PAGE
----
The first systematic account of Australian intelligence operations in the early 20th century offers fascinating new insights into Australian politics and international relations.
As an experienced intelligence officer, John Fahey knows how the security services disguise their activities within government files. He has combed the archives to compile the first account of Australia's intelligence operations in the years from Federation to the end of the Second World War.
He tells the stories of dedicated patriots who undertook dangerous operations to protect their new nation, despite a lack of training and support. He shows how the early adoption of advanced radio technology by Australia contributed to the war effort in Europe. He also exposes the bureaucratic mismanagement in the Second World War that cost many lives, and the leaks that compromised Australia's standing with its wartime allies so badly that Australia was nearly expelled from the Anglo-Saxon intelligence network.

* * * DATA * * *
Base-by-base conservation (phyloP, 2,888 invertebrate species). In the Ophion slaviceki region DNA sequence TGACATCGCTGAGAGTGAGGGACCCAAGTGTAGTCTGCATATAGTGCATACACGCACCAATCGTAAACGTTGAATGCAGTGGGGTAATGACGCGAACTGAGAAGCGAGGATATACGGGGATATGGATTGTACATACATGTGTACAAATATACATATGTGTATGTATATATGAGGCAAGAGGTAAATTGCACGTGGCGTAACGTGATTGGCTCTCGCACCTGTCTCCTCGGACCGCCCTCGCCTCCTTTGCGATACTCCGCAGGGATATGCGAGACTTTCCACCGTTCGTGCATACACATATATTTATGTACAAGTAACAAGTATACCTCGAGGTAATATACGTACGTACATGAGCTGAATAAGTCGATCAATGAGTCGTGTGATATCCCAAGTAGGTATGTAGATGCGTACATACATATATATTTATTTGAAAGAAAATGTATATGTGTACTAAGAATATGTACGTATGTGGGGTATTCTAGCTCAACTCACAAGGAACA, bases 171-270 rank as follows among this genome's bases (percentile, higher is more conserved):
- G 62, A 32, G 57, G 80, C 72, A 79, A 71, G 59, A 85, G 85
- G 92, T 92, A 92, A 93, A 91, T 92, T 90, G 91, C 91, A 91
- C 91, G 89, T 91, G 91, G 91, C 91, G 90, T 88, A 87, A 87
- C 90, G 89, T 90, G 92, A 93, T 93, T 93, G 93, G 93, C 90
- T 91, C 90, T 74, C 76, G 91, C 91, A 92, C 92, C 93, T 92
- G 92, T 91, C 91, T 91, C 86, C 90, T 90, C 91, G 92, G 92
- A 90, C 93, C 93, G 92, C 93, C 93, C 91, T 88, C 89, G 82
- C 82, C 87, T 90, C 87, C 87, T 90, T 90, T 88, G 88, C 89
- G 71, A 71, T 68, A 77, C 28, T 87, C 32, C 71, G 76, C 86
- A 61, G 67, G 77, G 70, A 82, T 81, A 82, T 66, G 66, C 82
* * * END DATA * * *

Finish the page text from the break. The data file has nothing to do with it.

This book shows Australia always has been a far savvier operator in international affairs than much of the historical record suggests, and it offers a glimpse into the secret history of the nation.